Interior design, and real estate: the new ventures for designer fashion brands

Fashion and lifestyle are merging with interior design, real estate, and hospitality. 

Designer houses set up mansions and hotels representing everything life is according to their visions.

One example of this was an unforgettable installation curated by interior designer Sasha Bikoff at the Versace palazzo in Milan during Design week last year. At this installation Versace furnishing was shown which was later taken to Miami during Art Basel the end of last year. Classical, neoclassical, and pop-contemporary references were all present at this exhibition.

Then there is Armani. The luxury brand extended its line into hotels in Milan and in Dubai. Residences by Armani/Casa in Miami is the latest project of the design house. The 308 apartment unit luxury building has pre-sold in January, before its completion. These spaces all represent the masculine elegance, simplicity and comfort that embody the designer’s signature style and aesthetic, while also showcase furnitures that are also available for purchase.

The merger of fashion with other concepts makes sense. All of these formats combine the brands’ great range of offerings that include art inspired styles across a wide expanse of time.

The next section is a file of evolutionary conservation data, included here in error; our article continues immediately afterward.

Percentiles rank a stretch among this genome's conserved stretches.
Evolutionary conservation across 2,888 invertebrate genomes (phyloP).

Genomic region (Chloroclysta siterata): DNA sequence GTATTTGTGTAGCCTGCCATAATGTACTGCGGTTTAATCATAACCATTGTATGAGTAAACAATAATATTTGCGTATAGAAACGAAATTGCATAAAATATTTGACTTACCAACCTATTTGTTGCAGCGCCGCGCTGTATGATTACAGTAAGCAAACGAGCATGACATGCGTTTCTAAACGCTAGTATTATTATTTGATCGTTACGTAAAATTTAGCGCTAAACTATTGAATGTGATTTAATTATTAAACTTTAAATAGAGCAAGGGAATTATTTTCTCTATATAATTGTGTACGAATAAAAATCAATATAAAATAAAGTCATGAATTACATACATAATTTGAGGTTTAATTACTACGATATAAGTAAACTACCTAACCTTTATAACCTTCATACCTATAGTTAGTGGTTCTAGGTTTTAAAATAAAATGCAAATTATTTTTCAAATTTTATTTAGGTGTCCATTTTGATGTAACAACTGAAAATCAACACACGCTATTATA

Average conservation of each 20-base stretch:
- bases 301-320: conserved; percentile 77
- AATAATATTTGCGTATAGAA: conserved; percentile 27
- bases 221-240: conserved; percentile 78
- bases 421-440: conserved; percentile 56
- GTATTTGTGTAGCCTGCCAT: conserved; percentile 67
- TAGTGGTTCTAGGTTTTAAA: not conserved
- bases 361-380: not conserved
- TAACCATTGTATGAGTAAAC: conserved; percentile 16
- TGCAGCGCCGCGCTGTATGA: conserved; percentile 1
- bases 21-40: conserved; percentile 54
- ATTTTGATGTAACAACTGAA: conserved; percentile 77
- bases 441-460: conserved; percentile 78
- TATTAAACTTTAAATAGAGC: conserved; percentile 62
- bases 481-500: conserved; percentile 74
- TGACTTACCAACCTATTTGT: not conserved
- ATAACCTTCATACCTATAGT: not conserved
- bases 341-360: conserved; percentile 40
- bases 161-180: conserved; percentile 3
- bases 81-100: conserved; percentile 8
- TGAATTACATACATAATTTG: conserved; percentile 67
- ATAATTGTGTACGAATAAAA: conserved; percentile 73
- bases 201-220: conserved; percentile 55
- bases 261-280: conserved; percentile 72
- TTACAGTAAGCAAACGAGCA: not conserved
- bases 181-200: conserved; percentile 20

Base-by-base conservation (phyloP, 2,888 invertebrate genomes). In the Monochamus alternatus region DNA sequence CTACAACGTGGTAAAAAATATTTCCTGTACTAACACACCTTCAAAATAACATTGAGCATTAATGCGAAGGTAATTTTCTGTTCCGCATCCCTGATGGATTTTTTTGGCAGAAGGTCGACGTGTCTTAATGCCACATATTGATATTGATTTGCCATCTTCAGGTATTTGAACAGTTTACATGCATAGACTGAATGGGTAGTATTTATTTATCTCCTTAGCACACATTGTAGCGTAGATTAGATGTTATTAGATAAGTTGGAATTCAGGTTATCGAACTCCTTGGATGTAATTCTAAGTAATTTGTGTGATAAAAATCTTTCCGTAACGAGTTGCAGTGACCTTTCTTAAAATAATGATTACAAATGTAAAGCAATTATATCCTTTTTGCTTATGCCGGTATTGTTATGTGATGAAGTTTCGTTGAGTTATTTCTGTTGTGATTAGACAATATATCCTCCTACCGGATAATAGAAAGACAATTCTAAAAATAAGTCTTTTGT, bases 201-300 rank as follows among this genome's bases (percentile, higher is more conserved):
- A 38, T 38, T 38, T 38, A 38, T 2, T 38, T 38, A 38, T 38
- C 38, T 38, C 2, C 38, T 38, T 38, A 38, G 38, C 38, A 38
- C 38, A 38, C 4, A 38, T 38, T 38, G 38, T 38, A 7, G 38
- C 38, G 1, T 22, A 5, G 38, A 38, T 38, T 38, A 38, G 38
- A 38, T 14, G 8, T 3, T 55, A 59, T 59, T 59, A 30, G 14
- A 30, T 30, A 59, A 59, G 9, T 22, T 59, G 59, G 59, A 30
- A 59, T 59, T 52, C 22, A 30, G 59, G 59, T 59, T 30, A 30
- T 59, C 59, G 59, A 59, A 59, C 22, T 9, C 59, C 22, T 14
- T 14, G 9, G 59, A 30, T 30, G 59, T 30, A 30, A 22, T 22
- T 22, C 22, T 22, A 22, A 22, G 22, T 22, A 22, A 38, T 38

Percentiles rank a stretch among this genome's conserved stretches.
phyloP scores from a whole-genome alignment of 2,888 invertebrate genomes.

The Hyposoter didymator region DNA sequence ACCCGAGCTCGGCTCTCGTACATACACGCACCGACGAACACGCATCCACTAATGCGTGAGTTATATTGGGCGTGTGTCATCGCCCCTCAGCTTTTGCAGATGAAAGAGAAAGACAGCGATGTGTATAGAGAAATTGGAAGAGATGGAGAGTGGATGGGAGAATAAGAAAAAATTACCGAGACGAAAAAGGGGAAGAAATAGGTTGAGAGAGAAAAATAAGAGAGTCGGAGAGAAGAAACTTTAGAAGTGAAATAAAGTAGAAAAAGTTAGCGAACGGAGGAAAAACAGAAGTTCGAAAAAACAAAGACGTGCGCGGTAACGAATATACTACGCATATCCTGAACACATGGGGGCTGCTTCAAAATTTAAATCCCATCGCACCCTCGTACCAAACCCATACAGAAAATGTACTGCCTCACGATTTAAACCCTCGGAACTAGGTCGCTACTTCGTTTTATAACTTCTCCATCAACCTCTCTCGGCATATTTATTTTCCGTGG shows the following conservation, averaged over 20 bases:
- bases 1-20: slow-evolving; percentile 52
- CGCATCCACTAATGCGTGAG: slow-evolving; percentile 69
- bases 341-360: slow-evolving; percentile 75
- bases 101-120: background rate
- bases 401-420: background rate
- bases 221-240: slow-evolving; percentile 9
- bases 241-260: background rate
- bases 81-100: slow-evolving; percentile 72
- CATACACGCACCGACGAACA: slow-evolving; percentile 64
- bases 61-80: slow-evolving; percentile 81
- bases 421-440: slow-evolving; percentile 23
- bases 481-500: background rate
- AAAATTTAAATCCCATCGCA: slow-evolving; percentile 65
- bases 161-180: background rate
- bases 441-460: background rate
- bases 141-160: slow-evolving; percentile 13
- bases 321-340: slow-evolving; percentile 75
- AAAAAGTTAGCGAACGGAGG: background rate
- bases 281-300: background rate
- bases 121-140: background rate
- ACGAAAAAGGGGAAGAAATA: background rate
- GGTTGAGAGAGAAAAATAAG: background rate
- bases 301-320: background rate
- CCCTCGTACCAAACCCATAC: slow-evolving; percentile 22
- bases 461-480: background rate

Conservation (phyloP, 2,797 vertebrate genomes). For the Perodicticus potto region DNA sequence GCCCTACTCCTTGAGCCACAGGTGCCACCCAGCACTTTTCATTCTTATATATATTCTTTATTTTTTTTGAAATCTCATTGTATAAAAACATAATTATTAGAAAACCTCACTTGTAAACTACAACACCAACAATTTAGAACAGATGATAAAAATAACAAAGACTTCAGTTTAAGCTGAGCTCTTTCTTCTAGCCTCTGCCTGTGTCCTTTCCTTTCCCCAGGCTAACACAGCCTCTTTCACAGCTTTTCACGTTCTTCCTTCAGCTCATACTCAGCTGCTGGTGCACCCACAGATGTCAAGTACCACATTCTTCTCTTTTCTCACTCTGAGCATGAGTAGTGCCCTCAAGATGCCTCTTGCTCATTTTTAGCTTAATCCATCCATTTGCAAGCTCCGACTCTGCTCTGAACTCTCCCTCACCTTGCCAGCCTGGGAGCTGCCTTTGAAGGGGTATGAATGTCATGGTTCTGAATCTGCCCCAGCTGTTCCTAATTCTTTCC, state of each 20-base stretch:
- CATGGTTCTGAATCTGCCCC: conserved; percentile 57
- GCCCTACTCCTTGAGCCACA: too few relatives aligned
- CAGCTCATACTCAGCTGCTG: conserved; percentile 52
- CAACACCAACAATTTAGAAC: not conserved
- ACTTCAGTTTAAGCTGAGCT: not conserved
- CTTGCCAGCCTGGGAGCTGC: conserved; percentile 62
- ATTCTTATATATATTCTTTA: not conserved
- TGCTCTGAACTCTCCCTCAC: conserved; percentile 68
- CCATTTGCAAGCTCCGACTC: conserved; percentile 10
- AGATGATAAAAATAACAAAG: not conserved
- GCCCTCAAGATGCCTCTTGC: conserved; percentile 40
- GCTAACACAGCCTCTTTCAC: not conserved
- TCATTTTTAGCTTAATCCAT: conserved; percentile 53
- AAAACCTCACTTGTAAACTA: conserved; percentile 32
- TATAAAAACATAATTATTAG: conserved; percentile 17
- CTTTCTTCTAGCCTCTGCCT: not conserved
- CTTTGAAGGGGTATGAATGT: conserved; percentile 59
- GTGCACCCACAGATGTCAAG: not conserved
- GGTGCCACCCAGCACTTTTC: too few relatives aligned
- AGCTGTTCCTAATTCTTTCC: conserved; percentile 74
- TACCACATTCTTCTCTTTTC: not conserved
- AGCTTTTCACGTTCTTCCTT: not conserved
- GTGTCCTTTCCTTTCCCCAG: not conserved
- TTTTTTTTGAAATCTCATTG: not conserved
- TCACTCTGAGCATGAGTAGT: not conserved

Consumers shift spending toward trips, and entertainment and interest in simple shops is down. The brands focusing on real estate and hospitality have something else too that people will enjoy. They can build an entire “mood” around their clients, with great amenities, a specific energy, and stimulating experiences. All this with the mention of their name. As of course, many times the brand doesn’t do the actual purchase of a hotel, or building. They partner up, or license their names and let another business figure out the rest while they stay in control with a strict design code.

This was the case with the Armani/Casa building. It is a joint venture between Dezer Development, the Related Group and the Armani Group designed by César Pelli, an internationally known architect. 

At the end business is business, and design is design, no matter the medium.

Photo of the header by Tiffany Harrison.